One obvious way to reduce cancer rates would be to limit our exposure to acrylamide. EFSA has said this chemical compound, which forms during high-temperature frying, roasting and baking, increases the risk of cancer.
In 2013, researchers in a European acrylamide monitoring project, known in UK as the Born in Bradford study, found British babies had the highest levels of acrylamide in their bloodstream of all the five European places studied, almost twice the level of Danish babies. They pinpointed chips and crisps as the largest source of acrylamide in the diet of Bradford’s mums-to-be. Their study showed that women who ate foods high in acrylamide during pregnancy were more likely to produce babies with lower birth weights and smaller heads.
The EC’s new draft proposal on this toxic contaminant as currently framed won’t reduce its presence in food. Indeed, it may actually prevent initiatives by individual EU member states from limiting exposure. Instead of setting mandatory maximum levels of acrylamide, the Commission has settled for non-binding ‘indicative values’ that are much more generous than those proposed by health-aware Germany and Denmark.
This worse-than-useless draft regulation is based on existing codes of practice developed by food industry lobby groups, such as FoodDrinkEurope, Serving Europe and the International Association of Plant Bakers.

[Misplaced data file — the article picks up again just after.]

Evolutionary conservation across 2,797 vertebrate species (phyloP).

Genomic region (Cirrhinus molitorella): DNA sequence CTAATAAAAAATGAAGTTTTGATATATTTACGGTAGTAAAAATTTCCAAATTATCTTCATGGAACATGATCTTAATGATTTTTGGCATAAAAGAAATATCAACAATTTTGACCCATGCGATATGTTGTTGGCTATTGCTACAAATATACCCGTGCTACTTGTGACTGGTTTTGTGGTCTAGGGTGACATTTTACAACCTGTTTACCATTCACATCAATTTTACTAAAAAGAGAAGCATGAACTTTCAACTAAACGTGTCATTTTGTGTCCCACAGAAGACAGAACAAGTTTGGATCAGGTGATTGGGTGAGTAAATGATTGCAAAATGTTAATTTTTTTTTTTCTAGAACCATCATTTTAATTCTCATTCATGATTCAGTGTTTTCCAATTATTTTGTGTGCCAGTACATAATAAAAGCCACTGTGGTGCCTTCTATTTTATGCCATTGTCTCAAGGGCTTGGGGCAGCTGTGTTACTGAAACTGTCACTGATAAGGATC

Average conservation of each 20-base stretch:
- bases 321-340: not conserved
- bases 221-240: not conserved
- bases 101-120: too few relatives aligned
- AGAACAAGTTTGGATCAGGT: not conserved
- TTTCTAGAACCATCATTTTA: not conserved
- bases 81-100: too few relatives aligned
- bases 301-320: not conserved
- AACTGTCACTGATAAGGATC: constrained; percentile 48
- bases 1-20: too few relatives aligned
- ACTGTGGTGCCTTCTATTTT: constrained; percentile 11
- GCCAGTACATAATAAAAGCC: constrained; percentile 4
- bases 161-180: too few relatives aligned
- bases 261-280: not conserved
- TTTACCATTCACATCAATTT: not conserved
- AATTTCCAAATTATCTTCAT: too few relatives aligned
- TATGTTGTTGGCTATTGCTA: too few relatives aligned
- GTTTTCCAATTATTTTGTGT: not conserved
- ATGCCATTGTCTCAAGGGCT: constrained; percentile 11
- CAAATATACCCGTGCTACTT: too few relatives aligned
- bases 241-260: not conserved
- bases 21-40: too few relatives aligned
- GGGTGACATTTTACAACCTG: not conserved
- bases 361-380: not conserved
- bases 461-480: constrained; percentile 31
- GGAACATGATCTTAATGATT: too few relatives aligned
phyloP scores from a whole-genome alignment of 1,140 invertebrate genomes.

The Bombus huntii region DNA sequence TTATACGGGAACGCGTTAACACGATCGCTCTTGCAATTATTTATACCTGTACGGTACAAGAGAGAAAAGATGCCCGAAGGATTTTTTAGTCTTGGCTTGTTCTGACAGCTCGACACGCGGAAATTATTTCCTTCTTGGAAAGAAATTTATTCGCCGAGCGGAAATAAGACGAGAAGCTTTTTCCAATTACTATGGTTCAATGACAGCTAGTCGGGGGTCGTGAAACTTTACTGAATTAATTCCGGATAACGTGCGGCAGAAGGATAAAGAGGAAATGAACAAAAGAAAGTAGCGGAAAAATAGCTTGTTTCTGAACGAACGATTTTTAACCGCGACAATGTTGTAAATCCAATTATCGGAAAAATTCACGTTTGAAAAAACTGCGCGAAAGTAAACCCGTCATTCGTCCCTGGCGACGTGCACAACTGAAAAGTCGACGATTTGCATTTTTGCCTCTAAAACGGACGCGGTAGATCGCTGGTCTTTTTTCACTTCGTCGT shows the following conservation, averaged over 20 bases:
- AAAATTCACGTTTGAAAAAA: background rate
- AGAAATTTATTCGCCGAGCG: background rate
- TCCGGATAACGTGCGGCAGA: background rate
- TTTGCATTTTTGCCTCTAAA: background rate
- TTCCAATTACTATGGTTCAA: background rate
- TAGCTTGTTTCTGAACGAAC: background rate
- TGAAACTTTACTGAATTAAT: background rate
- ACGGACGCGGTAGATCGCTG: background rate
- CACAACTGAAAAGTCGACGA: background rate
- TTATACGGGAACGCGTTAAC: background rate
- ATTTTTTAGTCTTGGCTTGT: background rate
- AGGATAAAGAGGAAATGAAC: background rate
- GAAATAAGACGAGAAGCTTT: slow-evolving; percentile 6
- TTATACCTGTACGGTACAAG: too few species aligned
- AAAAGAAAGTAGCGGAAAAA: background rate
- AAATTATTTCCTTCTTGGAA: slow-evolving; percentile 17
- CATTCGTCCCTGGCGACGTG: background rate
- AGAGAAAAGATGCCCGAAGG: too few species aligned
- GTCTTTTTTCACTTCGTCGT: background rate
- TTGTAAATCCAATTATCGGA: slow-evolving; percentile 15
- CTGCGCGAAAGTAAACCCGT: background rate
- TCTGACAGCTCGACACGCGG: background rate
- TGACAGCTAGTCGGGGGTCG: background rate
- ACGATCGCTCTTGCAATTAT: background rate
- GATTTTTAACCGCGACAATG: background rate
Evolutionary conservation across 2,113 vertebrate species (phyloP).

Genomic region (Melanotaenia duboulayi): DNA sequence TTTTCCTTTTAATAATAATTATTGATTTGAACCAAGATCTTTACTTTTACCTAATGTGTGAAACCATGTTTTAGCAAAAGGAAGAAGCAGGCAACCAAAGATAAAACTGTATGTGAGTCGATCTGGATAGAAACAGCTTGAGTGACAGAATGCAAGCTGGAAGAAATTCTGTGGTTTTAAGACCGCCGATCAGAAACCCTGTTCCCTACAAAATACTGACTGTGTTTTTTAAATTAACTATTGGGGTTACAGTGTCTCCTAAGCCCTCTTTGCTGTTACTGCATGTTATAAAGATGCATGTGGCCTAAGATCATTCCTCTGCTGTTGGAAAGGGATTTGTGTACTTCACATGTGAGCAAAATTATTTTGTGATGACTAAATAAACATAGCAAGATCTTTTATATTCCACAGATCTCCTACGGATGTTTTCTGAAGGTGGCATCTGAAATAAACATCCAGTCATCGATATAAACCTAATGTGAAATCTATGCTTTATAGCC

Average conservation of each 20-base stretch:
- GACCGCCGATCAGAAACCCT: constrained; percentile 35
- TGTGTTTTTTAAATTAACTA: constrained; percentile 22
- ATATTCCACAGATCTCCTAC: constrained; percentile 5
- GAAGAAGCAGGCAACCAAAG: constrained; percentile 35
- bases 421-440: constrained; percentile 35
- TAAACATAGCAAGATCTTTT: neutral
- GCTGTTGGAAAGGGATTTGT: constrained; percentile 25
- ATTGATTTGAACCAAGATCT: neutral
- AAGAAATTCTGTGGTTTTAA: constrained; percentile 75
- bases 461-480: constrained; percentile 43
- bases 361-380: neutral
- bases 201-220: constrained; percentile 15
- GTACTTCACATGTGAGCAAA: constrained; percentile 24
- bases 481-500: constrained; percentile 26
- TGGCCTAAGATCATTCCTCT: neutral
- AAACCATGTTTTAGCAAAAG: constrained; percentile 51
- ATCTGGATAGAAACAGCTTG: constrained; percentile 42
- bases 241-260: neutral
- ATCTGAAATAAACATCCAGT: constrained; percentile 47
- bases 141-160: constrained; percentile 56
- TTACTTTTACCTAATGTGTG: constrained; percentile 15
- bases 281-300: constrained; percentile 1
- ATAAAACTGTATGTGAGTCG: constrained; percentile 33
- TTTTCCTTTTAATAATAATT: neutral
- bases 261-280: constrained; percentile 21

Presumably, if we in the UK want to continue to sell our food products in Europe after Brexit, those products will have to meet the EU standard. But given that we Brits have a graver acrylamide problem than other European countries, it’s abundantly clear that we need to take even stronger action and set mandatory maximum levels that are much less tolerant of acrylamide than those proposed by the Commission.
There’s a precedent here. The Danish government has already lowered its limits because, in the words of its food and environment minister, Eva Kjer Hansen: “Indicative EU limits do not protect Danish consumers well enough”. Here’s hoping someone in Westminster has an effective acrylamide reduction plan that puts the health of British citizens before industry convenience.
Joanna Blythman is a journalist and author of Swallow This